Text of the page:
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Superior Court Declines To Expand Economic-Loss Doctrine in Dismissing Negligent Mispresentation Claim

Posted In Business Torts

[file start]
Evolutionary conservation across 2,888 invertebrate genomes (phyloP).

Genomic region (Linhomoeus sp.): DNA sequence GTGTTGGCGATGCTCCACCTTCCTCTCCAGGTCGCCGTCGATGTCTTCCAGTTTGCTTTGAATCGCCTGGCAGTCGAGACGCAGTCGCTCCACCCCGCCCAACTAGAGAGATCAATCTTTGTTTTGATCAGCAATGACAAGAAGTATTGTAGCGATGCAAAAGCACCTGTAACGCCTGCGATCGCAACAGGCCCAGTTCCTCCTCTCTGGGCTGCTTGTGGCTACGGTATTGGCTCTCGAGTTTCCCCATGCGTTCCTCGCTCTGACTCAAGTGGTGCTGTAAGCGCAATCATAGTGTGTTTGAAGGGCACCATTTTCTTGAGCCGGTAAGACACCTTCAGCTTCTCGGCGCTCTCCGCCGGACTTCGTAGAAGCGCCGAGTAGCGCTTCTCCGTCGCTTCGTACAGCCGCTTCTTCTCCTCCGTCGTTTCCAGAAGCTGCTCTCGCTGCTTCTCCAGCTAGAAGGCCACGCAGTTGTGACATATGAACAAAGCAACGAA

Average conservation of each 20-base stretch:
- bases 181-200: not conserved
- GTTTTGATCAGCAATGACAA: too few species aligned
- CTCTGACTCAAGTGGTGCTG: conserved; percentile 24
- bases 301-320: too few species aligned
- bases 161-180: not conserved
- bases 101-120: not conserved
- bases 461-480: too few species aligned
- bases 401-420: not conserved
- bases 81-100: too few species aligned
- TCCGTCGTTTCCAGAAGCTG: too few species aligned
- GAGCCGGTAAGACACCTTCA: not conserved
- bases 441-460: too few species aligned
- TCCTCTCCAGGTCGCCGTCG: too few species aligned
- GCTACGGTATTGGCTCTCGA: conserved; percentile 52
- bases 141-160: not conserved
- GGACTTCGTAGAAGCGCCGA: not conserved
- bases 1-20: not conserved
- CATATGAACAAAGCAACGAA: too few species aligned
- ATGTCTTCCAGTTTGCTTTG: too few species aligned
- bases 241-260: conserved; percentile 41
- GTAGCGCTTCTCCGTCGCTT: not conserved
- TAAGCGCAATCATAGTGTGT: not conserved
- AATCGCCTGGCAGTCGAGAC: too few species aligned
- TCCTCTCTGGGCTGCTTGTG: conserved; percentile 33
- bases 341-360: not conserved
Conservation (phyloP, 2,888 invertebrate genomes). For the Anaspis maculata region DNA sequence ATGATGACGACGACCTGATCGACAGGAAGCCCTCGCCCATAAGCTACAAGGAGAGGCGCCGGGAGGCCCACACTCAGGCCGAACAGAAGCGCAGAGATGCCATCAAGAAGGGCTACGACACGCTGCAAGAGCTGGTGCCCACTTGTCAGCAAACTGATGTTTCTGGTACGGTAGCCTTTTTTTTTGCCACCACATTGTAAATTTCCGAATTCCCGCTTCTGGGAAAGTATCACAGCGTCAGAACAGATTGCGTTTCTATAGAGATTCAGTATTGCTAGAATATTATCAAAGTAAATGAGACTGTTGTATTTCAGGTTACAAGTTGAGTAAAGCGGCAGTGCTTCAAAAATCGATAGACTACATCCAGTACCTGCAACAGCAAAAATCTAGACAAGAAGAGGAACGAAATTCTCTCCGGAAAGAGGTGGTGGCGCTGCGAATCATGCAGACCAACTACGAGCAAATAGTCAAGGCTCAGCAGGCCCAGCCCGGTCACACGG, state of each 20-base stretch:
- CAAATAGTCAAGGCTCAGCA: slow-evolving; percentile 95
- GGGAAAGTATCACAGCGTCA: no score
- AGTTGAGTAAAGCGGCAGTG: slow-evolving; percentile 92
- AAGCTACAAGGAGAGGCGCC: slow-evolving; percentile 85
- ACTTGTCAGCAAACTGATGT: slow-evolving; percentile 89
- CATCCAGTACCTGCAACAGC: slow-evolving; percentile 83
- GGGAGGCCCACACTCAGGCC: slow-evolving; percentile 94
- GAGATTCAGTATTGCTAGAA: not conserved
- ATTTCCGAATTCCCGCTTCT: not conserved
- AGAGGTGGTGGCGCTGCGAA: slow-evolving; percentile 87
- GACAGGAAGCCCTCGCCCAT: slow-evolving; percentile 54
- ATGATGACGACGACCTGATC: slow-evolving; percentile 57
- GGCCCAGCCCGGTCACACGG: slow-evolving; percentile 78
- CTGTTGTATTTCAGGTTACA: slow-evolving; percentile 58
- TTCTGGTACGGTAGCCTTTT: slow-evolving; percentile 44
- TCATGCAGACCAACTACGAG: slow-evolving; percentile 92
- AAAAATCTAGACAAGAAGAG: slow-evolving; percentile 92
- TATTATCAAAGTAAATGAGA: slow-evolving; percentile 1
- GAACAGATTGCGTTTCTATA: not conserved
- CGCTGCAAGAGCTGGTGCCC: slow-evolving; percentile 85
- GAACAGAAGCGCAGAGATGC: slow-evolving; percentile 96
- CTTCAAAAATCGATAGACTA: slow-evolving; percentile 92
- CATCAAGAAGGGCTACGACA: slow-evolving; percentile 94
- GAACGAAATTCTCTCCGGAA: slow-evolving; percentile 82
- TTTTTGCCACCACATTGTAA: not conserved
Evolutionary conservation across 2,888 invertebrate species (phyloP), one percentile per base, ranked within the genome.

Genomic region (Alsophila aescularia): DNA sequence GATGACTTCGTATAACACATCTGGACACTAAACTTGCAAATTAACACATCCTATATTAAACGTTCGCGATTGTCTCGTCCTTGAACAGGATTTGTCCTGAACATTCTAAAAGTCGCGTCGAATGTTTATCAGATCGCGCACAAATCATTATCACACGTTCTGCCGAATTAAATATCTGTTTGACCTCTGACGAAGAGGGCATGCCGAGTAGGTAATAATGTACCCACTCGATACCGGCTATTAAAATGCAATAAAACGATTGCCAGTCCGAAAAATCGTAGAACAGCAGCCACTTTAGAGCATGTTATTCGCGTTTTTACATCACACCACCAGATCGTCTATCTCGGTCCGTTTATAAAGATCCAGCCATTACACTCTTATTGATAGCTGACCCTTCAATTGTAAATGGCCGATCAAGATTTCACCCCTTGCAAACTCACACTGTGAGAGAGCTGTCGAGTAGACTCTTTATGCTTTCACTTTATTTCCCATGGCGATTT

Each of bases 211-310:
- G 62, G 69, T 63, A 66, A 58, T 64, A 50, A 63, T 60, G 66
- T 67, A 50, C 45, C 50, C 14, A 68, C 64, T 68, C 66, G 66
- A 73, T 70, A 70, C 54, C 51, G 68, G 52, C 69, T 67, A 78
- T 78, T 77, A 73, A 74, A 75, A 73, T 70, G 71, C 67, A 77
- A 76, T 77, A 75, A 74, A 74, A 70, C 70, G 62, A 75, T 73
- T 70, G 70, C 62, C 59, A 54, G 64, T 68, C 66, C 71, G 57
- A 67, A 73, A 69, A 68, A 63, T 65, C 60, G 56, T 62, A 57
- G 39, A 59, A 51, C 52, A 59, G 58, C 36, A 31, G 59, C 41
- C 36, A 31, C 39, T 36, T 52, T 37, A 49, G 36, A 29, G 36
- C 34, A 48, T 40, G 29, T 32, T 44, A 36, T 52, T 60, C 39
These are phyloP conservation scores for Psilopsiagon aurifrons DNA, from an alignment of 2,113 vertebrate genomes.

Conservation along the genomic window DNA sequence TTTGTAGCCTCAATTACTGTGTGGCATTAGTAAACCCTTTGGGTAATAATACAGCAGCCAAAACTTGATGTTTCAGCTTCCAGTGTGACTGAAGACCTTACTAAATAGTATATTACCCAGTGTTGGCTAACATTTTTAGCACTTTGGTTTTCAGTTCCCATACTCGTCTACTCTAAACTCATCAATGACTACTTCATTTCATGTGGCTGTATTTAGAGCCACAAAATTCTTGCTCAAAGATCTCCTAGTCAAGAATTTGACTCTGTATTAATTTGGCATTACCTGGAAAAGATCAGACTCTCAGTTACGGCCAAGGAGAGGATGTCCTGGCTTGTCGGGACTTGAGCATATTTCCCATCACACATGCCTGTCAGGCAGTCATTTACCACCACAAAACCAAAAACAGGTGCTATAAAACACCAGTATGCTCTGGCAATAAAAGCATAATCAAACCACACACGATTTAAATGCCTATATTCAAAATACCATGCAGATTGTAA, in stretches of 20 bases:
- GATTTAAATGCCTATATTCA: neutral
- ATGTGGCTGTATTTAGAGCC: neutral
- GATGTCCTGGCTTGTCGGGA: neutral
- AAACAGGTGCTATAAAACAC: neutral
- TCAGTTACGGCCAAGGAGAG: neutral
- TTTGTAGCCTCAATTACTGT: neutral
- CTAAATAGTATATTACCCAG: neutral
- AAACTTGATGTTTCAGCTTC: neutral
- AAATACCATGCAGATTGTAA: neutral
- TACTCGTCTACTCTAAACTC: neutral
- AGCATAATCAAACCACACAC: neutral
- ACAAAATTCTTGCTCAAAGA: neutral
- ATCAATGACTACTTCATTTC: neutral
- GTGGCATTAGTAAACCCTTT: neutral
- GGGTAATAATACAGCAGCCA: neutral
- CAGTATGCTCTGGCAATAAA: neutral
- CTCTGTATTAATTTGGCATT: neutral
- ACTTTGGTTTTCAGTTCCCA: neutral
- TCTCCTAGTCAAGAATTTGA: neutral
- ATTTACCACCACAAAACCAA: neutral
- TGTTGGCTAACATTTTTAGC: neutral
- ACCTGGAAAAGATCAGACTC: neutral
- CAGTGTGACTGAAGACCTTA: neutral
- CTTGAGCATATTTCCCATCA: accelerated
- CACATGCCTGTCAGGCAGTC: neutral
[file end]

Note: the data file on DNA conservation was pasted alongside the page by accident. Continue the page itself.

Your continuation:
Millsboro Fire Company v. Construction Management Service, Inc., C.A. No. 05-06-137 MMJ, 2006 WL 1867705 (Del. Super. Ct. June 7, 2006). Plaintiff fire company sued its contractor on a significant renovation and improvement project, alleging numerous design and workmanship defects. The defendant contractor in turn filed a third-party complaint against several parties hired by plaintiff who were involved in the design and management of the project, alleging negligence, breach of contract, and negligent misrepresentation. The third-party defendants subsequently filed a motion for summary judgment, which was granted. The court dismissed defendant's negligent misrepresentation claim, finding that the third-party defendants were not businesses falling within Delaware's narrow application and strict construction of the Economic Loss Doctrine, because the provision of plans and design drawings used to construct the project do not constitute the business of supplying information. The court also rejected defendant's claim that it detrimentally relied on the information provided by the third-party defendants, stating that defendant would not be held accountable for any defect resulting from defective plans provided by plaintiff or at plaintiff's request. The court further rejected defendant's claim that plaintiff's refusal to join the third-party defendants to the underlying breach of contract suit constituted unjust enrichment to those parties. Share
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